Well, we have tried everything we can think of. We have now put in a new pump and another pressure switch. Does anyone have any suggestions?

  • garry back

    i put a new pressure switch on i have a black white and green wires i put the two black wire in the middle screws and the white one on the out side screws when i plug it in it throws the braker do i have it wire up write

  • garry back

    well i wired it up like your picture but i put the white were your red wires were and that work.now i got to get the foot value on stuck so it will drall up write dont want to dig it up with ground frozen.thank if you reply to the other one

  • Terry

    I have the two threaded screws on my regulator. I’m new to this well/septic system and didn’t know what to do to increase the pressure from the well, so, as usual, I started tinkering. I started with low end at 30 and top end shut-off at 50. I have now turned each of the adjustment nuts two turns clockwise. The top end pressure is now 65, but the bottom end (turn-on pressure) is still about 30. Can I increase the low end to 40 or not? Thanks–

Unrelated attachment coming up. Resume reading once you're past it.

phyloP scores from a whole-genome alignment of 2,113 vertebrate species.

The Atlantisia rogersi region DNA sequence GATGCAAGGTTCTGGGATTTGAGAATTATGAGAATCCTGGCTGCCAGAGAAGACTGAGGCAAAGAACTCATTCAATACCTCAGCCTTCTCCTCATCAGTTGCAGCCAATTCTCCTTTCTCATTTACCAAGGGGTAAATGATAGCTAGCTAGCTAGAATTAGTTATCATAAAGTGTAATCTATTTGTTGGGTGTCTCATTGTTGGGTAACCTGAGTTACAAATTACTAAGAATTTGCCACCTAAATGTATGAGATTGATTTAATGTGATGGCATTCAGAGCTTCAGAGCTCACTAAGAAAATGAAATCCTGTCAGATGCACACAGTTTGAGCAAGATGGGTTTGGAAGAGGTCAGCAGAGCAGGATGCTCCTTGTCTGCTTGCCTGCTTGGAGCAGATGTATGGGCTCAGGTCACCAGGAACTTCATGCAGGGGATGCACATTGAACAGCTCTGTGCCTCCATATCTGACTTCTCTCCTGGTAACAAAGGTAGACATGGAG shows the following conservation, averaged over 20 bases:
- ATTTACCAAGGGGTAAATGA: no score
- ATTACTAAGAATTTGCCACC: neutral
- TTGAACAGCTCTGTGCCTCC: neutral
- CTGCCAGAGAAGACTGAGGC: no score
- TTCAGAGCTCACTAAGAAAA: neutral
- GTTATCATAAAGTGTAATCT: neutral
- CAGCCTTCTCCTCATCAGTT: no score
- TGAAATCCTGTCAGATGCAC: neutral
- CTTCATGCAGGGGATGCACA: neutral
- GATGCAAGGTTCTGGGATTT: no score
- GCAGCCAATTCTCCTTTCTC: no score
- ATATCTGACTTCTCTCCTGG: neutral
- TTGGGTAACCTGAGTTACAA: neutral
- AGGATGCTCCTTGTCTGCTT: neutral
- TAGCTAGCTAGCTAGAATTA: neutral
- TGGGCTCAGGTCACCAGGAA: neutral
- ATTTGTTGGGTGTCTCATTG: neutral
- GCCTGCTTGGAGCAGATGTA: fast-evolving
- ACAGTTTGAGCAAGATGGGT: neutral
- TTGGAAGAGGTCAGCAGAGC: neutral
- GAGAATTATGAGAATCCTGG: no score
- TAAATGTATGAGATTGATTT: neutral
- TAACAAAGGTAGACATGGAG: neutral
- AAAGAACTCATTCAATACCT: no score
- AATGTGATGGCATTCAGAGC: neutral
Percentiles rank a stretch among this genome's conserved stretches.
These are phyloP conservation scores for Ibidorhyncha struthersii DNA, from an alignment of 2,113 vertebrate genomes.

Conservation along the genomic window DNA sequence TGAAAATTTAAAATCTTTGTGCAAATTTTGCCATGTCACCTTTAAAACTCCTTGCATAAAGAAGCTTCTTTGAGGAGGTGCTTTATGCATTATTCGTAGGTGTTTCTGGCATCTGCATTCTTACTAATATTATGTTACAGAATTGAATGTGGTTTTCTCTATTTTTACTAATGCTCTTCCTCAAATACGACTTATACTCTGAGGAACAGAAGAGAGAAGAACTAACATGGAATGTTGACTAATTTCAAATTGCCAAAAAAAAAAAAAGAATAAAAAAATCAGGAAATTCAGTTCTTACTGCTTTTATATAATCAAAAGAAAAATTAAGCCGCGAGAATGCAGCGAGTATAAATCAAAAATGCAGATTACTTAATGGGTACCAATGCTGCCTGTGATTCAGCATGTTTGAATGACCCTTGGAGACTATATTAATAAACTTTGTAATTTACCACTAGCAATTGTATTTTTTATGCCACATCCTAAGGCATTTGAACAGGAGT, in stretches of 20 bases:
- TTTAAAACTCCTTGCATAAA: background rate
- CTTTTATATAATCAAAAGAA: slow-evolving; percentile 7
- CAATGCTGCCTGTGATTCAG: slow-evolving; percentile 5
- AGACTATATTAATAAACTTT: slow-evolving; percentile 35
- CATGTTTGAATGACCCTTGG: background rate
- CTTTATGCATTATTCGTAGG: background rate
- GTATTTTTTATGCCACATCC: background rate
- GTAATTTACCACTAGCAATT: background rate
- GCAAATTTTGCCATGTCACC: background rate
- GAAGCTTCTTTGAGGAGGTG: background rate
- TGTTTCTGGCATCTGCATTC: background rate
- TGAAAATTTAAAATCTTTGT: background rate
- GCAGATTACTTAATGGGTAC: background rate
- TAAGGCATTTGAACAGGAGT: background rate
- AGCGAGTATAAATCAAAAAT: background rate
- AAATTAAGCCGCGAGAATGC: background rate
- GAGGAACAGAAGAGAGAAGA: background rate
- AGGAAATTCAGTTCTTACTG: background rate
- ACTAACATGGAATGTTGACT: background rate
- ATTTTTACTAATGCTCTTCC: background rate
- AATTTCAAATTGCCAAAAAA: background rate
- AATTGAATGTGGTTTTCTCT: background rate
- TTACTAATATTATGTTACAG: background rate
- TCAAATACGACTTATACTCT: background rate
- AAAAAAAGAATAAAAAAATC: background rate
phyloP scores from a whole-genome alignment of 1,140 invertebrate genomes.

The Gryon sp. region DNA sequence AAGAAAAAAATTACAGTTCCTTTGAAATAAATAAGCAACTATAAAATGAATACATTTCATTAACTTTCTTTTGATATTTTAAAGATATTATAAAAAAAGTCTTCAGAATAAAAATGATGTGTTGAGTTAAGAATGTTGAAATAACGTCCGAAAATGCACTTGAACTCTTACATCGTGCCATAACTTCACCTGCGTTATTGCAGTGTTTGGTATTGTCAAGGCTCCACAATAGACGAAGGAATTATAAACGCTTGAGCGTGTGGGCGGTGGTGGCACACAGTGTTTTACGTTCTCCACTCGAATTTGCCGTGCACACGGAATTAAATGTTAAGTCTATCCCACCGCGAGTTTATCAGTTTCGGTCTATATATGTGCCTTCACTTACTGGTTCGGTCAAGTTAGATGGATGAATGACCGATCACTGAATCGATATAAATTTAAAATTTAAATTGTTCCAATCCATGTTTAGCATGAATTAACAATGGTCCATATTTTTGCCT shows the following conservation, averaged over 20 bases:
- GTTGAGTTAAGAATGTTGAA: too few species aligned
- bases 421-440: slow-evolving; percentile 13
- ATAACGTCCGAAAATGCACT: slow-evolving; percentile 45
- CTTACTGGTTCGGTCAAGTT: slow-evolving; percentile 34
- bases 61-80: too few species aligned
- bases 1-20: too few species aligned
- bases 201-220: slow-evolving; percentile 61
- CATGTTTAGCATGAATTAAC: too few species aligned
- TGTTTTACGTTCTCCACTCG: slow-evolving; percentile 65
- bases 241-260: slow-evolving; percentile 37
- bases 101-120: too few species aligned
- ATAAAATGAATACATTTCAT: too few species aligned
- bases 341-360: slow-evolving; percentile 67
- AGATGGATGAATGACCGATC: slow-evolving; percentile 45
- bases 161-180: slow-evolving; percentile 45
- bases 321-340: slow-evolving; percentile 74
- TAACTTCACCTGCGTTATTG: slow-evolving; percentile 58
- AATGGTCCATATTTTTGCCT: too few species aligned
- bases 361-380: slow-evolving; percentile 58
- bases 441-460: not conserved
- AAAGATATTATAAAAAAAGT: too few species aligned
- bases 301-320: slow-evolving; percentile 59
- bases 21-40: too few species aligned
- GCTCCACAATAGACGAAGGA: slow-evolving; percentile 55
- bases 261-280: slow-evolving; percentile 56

Terry in Texas

  • jim

    this is in response to the pressure switch chattering. i stumbled onto this discussion group while helping a buddy out tonight. we had installed a new motor/pump/tank assy. last night. pump has been sproadically chattering ever since. i had him check the bladder pressure WITH THE TANK DRAINED. he measured 40 psi. he bled it down to to around 30 psi. and tells me it’s now working.

    my guess is that, if it were at 40 psi empty, then it’s even higher when filled with water. now run the pump briefly and ya got even more pressure. my take is that it quickly (almost immediately) reaches the cutout of 50 prematurely. then, the pump kicks out, and you’re close to the cut-in pressure. i think that’s when it starts to oscillate.